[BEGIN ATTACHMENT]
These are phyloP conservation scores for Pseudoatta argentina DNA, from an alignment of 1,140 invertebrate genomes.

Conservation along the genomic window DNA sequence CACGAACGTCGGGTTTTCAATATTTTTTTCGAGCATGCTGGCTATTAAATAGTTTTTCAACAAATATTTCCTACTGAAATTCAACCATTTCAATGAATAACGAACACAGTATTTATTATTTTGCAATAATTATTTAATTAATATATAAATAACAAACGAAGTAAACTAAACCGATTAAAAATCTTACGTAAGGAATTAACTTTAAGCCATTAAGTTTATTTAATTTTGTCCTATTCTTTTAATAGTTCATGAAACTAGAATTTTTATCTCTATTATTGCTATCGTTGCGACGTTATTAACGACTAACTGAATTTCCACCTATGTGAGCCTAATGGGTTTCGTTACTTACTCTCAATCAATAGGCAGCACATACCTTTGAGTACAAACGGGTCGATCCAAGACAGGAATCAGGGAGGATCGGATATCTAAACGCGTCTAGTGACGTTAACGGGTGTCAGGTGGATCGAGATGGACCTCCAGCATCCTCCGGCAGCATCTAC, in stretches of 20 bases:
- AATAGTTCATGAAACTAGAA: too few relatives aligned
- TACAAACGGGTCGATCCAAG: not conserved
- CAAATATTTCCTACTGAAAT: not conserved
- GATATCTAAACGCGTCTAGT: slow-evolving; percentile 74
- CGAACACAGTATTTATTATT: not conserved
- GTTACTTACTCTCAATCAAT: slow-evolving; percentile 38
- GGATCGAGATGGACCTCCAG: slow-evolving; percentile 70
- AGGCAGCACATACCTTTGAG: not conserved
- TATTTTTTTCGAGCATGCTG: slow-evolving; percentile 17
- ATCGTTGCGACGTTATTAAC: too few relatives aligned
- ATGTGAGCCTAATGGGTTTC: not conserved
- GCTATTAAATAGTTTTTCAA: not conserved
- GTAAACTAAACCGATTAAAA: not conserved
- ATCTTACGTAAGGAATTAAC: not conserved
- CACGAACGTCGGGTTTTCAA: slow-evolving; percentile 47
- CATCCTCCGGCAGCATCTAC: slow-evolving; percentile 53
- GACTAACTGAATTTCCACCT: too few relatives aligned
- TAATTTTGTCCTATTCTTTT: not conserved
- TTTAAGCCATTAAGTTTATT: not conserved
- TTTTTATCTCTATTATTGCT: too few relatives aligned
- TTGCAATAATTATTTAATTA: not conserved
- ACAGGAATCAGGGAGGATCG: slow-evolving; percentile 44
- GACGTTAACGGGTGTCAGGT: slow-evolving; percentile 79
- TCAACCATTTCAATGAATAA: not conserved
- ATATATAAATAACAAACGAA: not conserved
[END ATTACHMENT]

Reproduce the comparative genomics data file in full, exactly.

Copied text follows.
These are phyloP conservation scores for Pseudoatta argentina DNA, from an alignment of 1,140 invertebrate genomes.

Conservation along the genomic window DNA sequence CACGAACGTCGGGTTTTCAATATTTTTTTCGAGCATGCTGGCTATTAAATAGTTTTTCAACAAATATTTCCTACTGAAATTCAACCATTTCAATGAATAACGAACACAGTATTTATTATTTTGCAATAATTATTTAATTAATATATAAATAACAAACGAAGTAAACTAAACCGATTAAAAATCTTACGTAAGGAATTAACTTTAAGCCATTAAGTTTATTTAATTTTGTCCTATTCTTTTAATAGTTCATGAAACTAGAATTTTTATCTCTATTATTGCTATCGTTGCGACGTTATTAACGACTAACTGAATTTCCACCTATGTGAGCCTAATGGGTTTCGTTACTTACTCTCAATCAATAGGCAGCACATACCTTTGAGTACAAACGGGTCGATCCAAGACAGGAATCAGGGAGGATCGGATATCTAAACGCGTCTAGTGACGTTAACGGGTGTCAGGTGGATCGAGATGGACCTCCAGCATCCTCCGGCAGCATCTAC, in stretches of 20 bases:
- AATAGTTCATGAAACTAGAA: too few relatives aligned
- TACAAACGGGTCGATCCAAG: not conserved
- CAAATATTTCCTACTGAAAT: not conserved
- GATATCTAAACGCGTCTAGT: slow-evolving; percentile 74
- CGAACACAGTATTTATTATT: not conserved
- GTTACTTACTCTCAATCAAT: slow-evolving; percentile 38
- GGATCGAGATGGACCTCCAG: slow-evolving; percentile 70
- AGGCAGCACATACCTTTGAG: not conserved
- TATTTTTTTCGAGCATGCTG: slow-evolving; percentile 17
- ATCGTTGCGACGTTATTAAC: too few relatives aligned
- ATGTGAGCCTAATGGGTTTC: not conserved
- GCTATTAAATAGTTTTTCAA: not conserved
- GTAAACTAAACCGATTAAAA: not conserved
- ATCTTACGTAAGGAATTAAC: not conserved
- CACGAACGTCGGGTTTTCAA: slow-evolving; percentile 47
- CATCCTCCGGCAGCATCTAC: slow-evolving; percentile 53
- GACTAACTGAATTTCCACCT: too few relatives aligned
- TAATTTTGTCCTATTCTTTT: not conserved
- TTTAAGCCATTAAGTTTATT: not conserved
- TTTTTATCTCTATTATTGCT: too few relatives aligned
- TTGCAATAATTATTTAATTA: not conserved
- ACAGGAATCAGGGAGGATCG: slow-evolving; percentile 44
- GACGTTAACGGGTGTCAGGT: slow-evolving; percentile 79
- TCAACCATTTCAATGAATAA: not conserved
- ATATATAAATAACAAACGAA: not conserved